A book about a gruesome fatal disease might not be your first pick as you browse for summer reading, but you might want to give this one a chance. Rabid: A Cultural History of the World's Most Diabolical Virus is a fascinating look at the history of rabies and its repercussions on both science and popular culture.
Rabid was written by husband-and-wife co-authors Bill Wasik and Monica Murphy. The husband is a journalist and the wife is a veterinarian, so I guess that makes rabies a pretty natural subject for a shared writing project.
When I first saw the book, I'll admit that I did not realize it was nonfiction. I don't know what search term I had used, but I was looking at various apocalyptic novels – outbreak, zombie, EMP – and there it was on the list. When I finally realized my mistake, I decided to give Rabid a try anyway. Almost immediately, it had me hooked.
Primal Fear – Rabies In The Old Days
The book sets the stage by talking about the early history of rabies. They know that the disease was very common, enough that the slightest nip from an unknown dog meant an uneasy few days deciding whether it would kill you.
Even more unsettling, when the disease set in, it seemed to transform the personalities of those infected, essentially taking control of their bodies. A rabid bite could potentially turn your most trusted companion, whether a spouse, a child, or the family dog, into a vicious attacker.
For a long time, how any disease was transmitted was not understood at all. Even once microbiology stated to be a science that was practiced, and disease microbes were being identified, rabies remained elusive. Unknown at the time, rabies is a virus and viruses are too small to be seen with an optical microscope, certainly not the types available at the time.
Pasteur and Vaccination
As we move forward in time to the next section of the book, we meet Louis Pasteur, who developed the rabies vaccine. Pasteur was certain that rabies was spread by an infectious agent, even though one could not be found under the microscope. That sort of thinking was indeed revolutionary in a time when theories like spontaneous generation were considered seriously.
Rabies is always fatal to a human or animal that contracts it. How it was contracted was unknown at the time. That means pioneers in studying rabies were equal parts heroic and crazy.
The book relates a story of Pasteur's early work, with the scientist and his assistants collecting saliva from the mouth of a very unwilling rabid dog. One of the assistants stands by with a loaded gun, in case of a bite. If necessary, the gun was not only for the dog but also for any infected member of the research team, as an act of mercy in comparison to the inevitable, grueling death brought by the disease itself.
Rabies in the Modern Day
The authors also go over anecdotes of modern-day outbreaks, such as one that occurred fairly recently on the previously rabies-free island of Bali in Indonesia. The anecdote illustrates what has been well known for a long time, but sometimes difficult to put in practice, especially with a panicked population getting nervous about an outbreak:
- Rabies vaccination works;
- Culling infected populations does not.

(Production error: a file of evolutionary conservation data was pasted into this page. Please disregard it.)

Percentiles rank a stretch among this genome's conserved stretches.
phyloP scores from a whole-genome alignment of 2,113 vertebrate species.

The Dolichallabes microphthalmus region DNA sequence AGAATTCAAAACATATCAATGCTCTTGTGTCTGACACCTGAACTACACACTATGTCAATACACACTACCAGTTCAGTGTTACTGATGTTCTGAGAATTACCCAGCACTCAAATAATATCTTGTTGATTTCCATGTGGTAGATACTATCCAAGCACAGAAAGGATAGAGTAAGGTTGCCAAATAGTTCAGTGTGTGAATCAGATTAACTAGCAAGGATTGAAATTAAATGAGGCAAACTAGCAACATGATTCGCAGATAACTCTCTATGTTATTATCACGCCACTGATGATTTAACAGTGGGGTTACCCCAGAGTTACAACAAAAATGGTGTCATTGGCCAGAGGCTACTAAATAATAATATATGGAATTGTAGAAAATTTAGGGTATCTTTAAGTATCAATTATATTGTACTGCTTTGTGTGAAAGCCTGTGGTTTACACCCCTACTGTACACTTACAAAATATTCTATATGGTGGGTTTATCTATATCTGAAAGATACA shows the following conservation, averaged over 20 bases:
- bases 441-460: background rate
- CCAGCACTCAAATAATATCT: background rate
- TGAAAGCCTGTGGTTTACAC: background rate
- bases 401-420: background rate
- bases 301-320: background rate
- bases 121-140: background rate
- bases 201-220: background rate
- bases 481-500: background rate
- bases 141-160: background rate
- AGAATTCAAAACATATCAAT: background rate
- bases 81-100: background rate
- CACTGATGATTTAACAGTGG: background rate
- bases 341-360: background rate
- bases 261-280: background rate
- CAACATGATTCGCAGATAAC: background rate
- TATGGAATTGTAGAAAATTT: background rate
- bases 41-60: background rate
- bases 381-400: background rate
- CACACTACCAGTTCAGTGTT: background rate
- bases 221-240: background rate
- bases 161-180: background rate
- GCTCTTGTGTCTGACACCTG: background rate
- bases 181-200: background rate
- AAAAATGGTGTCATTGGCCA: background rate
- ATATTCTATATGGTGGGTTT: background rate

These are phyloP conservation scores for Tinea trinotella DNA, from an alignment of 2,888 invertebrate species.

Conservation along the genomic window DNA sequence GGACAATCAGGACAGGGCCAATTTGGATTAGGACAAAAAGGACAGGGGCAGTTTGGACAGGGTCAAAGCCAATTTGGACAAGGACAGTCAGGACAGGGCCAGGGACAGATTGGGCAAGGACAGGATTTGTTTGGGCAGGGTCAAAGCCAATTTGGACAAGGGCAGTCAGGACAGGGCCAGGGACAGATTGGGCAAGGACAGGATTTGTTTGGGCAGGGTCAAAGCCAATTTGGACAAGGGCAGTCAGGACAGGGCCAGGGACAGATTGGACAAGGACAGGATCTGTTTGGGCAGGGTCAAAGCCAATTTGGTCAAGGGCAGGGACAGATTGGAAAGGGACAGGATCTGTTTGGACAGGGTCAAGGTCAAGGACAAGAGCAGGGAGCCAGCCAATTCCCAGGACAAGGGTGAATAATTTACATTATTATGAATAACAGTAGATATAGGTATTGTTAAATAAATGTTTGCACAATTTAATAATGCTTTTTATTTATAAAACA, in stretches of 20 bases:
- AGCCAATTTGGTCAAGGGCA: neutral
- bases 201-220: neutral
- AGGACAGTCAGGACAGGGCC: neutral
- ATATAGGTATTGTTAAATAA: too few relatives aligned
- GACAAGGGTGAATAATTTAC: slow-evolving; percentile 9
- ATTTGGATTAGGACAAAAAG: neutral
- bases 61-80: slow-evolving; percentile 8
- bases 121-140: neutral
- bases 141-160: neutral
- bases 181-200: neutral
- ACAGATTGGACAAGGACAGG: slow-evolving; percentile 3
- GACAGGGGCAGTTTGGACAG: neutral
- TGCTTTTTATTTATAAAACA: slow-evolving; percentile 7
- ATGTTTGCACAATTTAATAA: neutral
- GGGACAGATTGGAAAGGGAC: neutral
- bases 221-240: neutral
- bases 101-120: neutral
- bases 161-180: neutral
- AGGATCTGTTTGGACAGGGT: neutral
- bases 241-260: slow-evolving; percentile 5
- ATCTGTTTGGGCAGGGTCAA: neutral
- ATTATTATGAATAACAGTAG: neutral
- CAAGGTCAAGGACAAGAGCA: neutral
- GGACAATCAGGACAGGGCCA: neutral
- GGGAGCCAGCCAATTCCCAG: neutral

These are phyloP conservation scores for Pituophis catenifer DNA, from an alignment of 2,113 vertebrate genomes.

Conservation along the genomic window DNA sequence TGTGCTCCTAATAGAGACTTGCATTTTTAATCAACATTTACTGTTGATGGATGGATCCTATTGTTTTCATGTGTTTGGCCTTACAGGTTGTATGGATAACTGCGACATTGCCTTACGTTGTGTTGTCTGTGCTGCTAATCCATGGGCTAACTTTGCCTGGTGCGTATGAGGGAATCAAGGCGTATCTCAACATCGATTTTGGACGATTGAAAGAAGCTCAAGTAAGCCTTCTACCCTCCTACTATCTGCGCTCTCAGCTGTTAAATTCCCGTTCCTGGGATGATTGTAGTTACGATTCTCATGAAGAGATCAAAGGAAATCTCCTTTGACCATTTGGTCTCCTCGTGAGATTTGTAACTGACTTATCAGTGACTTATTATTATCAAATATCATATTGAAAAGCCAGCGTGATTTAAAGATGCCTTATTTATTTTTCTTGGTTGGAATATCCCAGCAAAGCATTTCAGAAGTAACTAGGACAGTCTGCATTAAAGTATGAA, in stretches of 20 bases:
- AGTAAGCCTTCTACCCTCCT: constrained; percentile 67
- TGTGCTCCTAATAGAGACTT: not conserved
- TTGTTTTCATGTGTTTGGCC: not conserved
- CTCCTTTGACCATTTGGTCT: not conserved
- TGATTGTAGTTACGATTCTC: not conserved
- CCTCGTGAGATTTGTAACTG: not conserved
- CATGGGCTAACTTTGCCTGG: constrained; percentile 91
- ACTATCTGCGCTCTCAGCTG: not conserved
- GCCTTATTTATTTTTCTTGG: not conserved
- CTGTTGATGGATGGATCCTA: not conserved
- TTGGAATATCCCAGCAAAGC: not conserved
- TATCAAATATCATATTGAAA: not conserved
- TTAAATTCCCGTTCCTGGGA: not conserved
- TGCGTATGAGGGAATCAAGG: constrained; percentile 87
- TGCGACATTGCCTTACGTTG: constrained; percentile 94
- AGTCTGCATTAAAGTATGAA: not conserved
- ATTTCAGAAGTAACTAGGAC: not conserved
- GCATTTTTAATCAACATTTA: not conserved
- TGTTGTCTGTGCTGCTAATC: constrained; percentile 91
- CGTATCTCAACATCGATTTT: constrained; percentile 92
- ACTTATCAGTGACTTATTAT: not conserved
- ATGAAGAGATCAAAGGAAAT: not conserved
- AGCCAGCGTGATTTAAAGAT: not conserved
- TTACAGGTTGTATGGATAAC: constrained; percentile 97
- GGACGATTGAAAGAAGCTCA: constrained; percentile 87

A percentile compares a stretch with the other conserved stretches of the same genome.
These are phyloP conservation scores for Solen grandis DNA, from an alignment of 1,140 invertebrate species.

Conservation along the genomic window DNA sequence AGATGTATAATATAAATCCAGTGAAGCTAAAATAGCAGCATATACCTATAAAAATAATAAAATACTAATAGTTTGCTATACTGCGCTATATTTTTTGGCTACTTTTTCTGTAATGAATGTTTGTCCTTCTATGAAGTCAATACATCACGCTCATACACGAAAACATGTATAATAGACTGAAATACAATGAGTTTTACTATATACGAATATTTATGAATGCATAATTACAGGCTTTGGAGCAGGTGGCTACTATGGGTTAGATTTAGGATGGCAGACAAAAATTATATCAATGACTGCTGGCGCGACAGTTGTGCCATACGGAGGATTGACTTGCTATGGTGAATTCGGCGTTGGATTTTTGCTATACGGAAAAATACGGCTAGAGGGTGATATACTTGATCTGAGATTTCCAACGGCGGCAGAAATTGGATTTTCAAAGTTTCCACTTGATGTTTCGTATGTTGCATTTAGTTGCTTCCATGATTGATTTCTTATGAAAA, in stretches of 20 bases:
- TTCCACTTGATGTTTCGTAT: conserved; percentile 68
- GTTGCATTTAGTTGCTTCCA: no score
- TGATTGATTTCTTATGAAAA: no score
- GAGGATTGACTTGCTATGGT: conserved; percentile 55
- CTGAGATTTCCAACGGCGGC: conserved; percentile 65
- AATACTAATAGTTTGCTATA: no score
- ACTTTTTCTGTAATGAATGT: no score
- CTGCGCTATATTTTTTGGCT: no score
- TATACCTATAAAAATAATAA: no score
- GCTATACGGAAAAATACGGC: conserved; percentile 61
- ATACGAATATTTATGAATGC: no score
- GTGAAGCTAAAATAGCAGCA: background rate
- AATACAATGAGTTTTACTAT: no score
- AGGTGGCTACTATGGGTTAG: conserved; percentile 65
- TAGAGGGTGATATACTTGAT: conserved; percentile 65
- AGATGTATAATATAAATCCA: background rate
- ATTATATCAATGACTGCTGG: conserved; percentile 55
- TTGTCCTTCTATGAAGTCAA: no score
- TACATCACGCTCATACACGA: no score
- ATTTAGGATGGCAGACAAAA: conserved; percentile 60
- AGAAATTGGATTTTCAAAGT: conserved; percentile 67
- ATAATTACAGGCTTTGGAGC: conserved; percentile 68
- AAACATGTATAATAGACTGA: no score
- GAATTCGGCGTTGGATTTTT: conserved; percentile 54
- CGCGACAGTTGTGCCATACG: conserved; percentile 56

Rabies can still only be prevented, not cured. Luckily, the vaccine is relatively cheap and easy to administer. Still, residents fearful of rabies in their area have often resorted to mass killing of dogs, hoping to slow or stop an outbreak. Unfortunately, it doesn't work that way, and the needless killing only ends up making things worse.
The cheapest and most effective way to stop an outbreak is mass vaccination of dogs. This is true despite the fact that rabies continues to affect many wild animals like raccoons, foxes, and bats.
It's great that vaccination provides such an effective barrier, but there is still no cure for rabies. Partly, that's due to the success of vaccination – too few people die of rabies anymore to justify spending much money on researching a cure.
Rabies Reverberates In Pop Culture Today
Occasionally though, rabies does pop up in modern society. In a culture that has become accustomed to its absence, the effect of rabies on its victims can be quite startling, and even lead to mass panic over its spread.
The effects of the virus – insane rage and seeming immunity to pain or injury – lead to anecdotes of savage attacks that over the years have turned into monster stories in some of the most popular horror genres in modern books and movies.
by Alex Reisfar
Rabies doesn’t just kill, it transforms people into animalistic creatures, robbing them of control over their own behavior. As an example, the book relates the effects of hydrophobia on humans: No matter how desperately the rabies victim might want to drink from a glass of water, they cannot do it. Their arm seemingly goes frozen, refusing to draw the glass to their face so they can drink, while they shake and cry at their desperate desire to do so. They have lost control, lost free will itself.
It's easy to see how this disease could serve as the impetus for stories about werewolves or vampires or even zombies. Even though it is now almost completely eradicated and treatment methods have improved, rabies continues to pose a real threat. The horror posed by that real threat continues to reverberate through our culture even to this day.
Rabid was a fascinating book and I highly recommend it. After I returned the library copy, I even bought a copy to read at home.